Record-breaking crowds lined the Old Course to witness golf’s best players compete for the Claret Jug. Every blade of grass from the pristine greens, immaculate fairways and challenging roughs which have been cut with blades sharpened by a Foley grinder, and that is how Director of Greenkeeping Sandy Reid wanted it.
Sandy is no stranger to hosting an Open, with three under his belt during his time at Carnoustie. But this historic milestone in the championship’s history may have been the best yet for the Open veteran.
“It’s the highlight of your career because it doesn’t get any bigger than hosting The Open, and you try to absorb all of that and cherish it,” Sandy explains. “It’s the 150th Open, so it’s a big celebration. There are big crowds, and that means the infrastructure requirements are bigger, and there is a more significant impact on the rest of the estate.
“We never stop planning for it, but from 18 months out, that’s when you’re doing more winter preparations. The infrastructure build starts at the beginning of April, so away from the playing surface, there is a lot of attention required.
“As for the turf, you work back from the day The Open starts and build up to it, so at this point in June, we’re fine-tuning things.”
Preparation is everything at the Home of Golf, and for three years, the 653 Accu-Master Reel Grinder and 673 Automatic Bedknife Grinder have aided preparation. Recently joined by the 622 Accu-Spin Reel grinder, these machines’ ease of use and quality output have impressed Sandy and his team of five technicians.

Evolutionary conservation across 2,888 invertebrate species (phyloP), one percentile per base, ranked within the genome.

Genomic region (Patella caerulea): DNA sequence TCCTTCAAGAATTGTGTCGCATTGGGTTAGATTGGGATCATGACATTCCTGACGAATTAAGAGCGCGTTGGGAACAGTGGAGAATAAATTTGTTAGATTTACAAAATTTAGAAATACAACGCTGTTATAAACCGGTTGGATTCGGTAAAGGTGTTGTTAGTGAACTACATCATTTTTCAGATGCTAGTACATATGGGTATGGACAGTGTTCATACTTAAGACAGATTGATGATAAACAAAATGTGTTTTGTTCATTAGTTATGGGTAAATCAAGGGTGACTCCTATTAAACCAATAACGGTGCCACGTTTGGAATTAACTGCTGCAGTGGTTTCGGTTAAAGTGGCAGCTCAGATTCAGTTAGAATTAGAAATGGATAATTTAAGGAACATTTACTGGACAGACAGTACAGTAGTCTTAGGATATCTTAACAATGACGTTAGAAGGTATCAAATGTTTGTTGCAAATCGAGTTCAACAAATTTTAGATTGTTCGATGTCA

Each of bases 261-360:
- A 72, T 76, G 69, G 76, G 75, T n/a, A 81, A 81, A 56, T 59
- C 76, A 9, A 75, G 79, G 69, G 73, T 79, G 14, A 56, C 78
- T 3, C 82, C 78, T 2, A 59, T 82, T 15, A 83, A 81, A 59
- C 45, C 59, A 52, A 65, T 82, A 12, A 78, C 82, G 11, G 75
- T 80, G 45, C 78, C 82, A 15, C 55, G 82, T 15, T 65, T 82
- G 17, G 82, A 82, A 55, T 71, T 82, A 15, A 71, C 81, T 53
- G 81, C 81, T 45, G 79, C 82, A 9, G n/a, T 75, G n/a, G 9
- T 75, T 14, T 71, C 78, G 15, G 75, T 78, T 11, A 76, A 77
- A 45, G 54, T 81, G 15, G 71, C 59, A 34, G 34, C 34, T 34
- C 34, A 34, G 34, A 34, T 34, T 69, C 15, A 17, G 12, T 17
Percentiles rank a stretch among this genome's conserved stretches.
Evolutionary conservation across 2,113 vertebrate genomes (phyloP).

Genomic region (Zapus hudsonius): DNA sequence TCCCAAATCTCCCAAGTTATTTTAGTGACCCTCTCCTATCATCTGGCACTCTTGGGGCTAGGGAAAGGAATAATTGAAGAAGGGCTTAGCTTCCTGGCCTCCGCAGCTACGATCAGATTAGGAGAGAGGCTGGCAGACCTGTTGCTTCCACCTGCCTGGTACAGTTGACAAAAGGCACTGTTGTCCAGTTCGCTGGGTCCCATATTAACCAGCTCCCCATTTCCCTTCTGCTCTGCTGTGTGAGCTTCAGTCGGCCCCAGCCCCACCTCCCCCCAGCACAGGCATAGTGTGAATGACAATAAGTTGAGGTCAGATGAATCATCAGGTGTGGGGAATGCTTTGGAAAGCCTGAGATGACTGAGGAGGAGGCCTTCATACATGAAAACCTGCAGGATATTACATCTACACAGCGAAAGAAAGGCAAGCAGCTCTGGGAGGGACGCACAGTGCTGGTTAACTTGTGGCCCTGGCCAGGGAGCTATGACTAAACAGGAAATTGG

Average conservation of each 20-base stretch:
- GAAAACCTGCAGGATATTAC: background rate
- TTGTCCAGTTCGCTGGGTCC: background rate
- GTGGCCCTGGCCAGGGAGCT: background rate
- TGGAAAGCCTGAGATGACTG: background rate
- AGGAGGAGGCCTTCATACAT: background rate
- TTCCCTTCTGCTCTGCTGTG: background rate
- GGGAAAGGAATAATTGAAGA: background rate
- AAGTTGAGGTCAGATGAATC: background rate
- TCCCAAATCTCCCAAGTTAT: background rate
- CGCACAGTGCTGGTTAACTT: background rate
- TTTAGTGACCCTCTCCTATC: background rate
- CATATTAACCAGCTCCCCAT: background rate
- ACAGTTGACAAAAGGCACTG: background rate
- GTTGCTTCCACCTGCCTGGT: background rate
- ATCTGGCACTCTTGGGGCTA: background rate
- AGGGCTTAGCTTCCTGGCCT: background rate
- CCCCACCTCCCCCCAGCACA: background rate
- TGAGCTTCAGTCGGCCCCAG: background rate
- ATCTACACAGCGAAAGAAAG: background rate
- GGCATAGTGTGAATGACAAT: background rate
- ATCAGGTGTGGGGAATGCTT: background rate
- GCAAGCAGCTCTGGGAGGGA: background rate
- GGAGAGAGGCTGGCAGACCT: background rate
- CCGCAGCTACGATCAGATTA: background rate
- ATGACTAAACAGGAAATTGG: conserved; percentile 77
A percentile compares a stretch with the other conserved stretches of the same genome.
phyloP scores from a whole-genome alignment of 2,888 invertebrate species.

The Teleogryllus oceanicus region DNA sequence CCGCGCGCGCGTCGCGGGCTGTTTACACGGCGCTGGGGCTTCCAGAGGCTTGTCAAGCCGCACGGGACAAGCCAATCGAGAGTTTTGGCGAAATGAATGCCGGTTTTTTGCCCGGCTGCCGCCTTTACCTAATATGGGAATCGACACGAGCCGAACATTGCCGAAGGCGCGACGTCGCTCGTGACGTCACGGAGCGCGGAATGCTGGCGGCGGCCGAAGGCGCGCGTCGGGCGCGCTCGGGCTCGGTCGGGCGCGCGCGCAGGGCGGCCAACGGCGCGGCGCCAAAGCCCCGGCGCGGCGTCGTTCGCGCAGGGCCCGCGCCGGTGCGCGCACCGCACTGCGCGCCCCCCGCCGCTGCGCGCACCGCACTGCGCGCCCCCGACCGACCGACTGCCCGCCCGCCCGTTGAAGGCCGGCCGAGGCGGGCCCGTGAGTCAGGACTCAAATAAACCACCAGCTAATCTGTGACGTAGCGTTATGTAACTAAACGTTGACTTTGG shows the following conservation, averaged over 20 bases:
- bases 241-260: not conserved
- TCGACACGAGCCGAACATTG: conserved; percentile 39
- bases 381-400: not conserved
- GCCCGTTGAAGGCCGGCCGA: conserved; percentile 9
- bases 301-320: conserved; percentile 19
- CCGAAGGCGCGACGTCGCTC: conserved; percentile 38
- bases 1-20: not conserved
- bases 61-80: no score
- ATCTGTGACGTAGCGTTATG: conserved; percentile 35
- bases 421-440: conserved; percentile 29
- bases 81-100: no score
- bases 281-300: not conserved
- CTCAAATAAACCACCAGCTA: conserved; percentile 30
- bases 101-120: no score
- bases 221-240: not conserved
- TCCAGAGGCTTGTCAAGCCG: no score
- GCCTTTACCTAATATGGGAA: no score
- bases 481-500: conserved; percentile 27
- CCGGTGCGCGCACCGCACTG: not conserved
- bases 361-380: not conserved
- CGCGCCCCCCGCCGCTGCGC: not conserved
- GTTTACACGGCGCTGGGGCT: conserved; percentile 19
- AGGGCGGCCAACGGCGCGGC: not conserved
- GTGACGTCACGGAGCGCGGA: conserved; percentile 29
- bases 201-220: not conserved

Presentation and playing consistency take centre stage during The Open, and with the three Foley’s in place, the Old Course team have achieved that in the build-up to the main event.
“We really couldn’t ask for a better combination of grinders to keep our cutting units sharp for this year’s Open and beyond,” Sandy begins.
“It’s critical that all of our mowers are as sharp as they can be. What we’re able to get from the Foley’s is extreme accuracy and the ease of use for the technicians. The speed at which they can grind means we’re saving on person-hours and are never without machines for long, so it makes life a lot easier.
“The quality of the grind gives us longevity in terms of performance from the mowers, and because they are staying on cut for so long, we can be more productive.”
At St Andrews, four greenkeeping teams maintain seven courses. Each team has its own machinery fleet but relies on a central workshop. In the build-up to The Open, it was business as usual on the other courses, making the efficiency and reliability of the Foley grinders paramount.